Barry Jenkins‘ Moonlight is already being called one of the best movies of the year, and not without reason. It’s a visual feast quaking with beauty and sadness, a hushed poem of pain and romance, and a piece of filmmaking that feels more alive . But most people will also be talking about Moonlight for its actors, and its triads of shattering, magnetic performances.
Interviews - Page 4
After making his English-language debut with Stoker, Park Chan-wook returned to his native South Korea for The Handmaiden, a sensual and gracefully twisted new film that is equal parts clever thriller and, surprisingly enough, romantic drama. To say that this is his best film to date is an astonishing suggestion — this is the man behind Oldboy, after all — but a second viewing validated my belief that it is his masterpiece. As a longtime fan, I was anxious to interview Director Park, who was far less intimidating than I had imagined. He is warm and gracious, and spent the duration slowly pacing around the room (in a great sweater, by the way), speaking his thoughts to a translator with the patient consideration of someone dictating a heartfelt letter.
The first thing I think of when I hear the name Edward Zwick is his Oscar-winning 1989 film Glory. Specifically, I think of the time my entire 7th grade class was assembled in Marlboro Middle School’s amphitheater to watch it. And when the same thing happened again in 8th grade. And then again in high school, where I was shown Glory two more times in history classes. My colleagues on the ScreenCrush staff all have similar stories. For a certain generation of American school kids, Glory was like a rite of passage.
For the past several years we’ve seen Sarah Paulson play some of the loudest, more extreme characters on television. Whether she’s donning a perm as Marcia Clarke, wearing two heads as Bette and Dot Tattler, or thick black eyeliner as Hypodermic Sally, Paulson is often a bold, stylized on-screen presence. But in Blue Jay, Paulson, looking like her natural self, gives a quieter performance as one of her most stripped-down characters yet.
When the first teaser trailer for The Great Wall debuted this summer, much of the internet responded in a collective thinking face emoji, wondering, why is a white dude the hero of an action movie set in China?
Ava DuVernay‘s latest documentary, ‘13th,’ couldn’t be arriving at a more relevant time. Urgent, angry and unflinching, the documentary looks at the current state of mass incarceration and police militarization, attempting to understand why the United States contains 25 percent of the world’s prisoners, which today is 2.3 million people. Opening this Friday just weeks after the largest prison strike in U.S. history, a month shy of the 2016 Presidential Election, and following a year full of harrowing violence against the black community, ‘13th’ feels like essential viewing now more than ever.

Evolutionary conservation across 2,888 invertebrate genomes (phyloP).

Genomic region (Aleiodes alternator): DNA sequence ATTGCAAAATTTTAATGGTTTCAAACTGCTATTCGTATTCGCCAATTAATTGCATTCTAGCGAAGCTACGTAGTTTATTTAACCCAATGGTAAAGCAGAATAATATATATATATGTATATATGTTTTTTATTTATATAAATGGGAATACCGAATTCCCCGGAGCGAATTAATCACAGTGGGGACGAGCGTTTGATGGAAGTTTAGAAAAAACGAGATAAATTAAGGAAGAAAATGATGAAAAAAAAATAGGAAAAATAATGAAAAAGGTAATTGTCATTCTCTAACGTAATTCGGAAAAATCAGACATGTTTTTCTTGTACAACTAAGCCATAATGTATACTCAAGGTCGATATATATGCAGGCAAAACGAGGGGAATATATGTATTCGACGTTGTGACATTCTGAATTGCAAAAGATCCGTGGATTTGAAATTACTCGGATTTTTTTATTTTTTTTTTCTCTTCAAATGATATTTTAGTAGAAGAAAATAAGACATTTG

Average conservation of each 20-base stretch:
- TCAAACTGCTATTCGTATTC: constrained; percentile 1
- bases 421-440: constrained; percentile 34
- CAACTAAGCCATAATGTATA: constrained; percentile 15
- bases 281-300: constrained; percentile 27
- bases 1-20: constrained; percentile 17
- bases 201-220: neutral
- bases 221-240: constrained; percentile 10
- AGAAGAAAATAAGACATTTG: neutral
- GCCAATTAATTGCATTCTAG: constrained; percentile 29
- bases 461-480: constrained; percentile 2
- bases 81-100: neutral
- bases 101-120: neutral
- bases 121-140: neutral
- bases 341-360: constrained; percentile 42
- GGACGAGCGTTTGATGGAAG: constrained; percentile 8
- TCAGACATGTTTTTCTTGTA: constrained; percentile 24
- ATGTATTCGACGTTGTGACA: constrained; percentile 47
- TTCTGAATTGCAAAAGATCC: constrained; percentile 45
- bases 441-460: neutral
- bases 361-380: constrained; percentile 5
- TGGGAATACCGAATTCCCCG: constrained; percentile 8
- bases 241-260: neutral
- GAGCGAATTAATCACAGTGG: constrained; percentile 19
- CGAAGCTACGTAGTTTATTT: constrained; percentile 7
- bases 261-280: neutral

What makes American Honey so effective is the cast of mostly unknown, amateur stars, including the film’s magnetic lead, Sasha Lane. Despite having no acting experience, Lane comes off like a pro; her chemistry with co-star Shia LaBeouf feels tangible, and there’s an effortless quality to the way she conveys emotion without saying anything at all. We spoke with Lane in Austin ahead of the film’s premiere at Fantastic Fest, where she was just as lovely in person as she is on screen.
Kathryn Hahn is a savior of sorts. Often the best part of her movies, Hahn’s the type of actress who can turn a small cameo into one of the most memorable and wackiest roles in a mediocre film (think: Tomorrowland, How to Lose a Guy in 10 Days, Win a Date With Tad Hamilton). But in Jill Soloway’s Transparent, Hahn has played the literal role of the savior for the Pfeffermans, a woman introduced as a religious guide for a family thrown into flux by the gender transition of their former patriarch, Maura (Jeffrey Tambor).
Peter Sarsgaard often plays guys you can’t help but hate. From his ‘Boys Don’t Cry’ character to his ‘An Education’ con man to his Chuck Traynor in ‘Lovelace,’ Sarsagaard has mastered playing seedy jerks who pray on the weaknesses of others. In Antoine Fuqua’s ‘The Magnificent Seven,’ Sarsgaard takes on the role of the bad guy once more.
You may not know Haley Bennett’s name yet, but by the end of the fall movie season you’ll certainly recognize her. The 28-year-old actress, who’s appeared in ‘Hardcore Henry’ and ‘The Equalizer,’ has been acting for almost a decade, but its her trio of upcoming films this year that are bound to put her on your radar.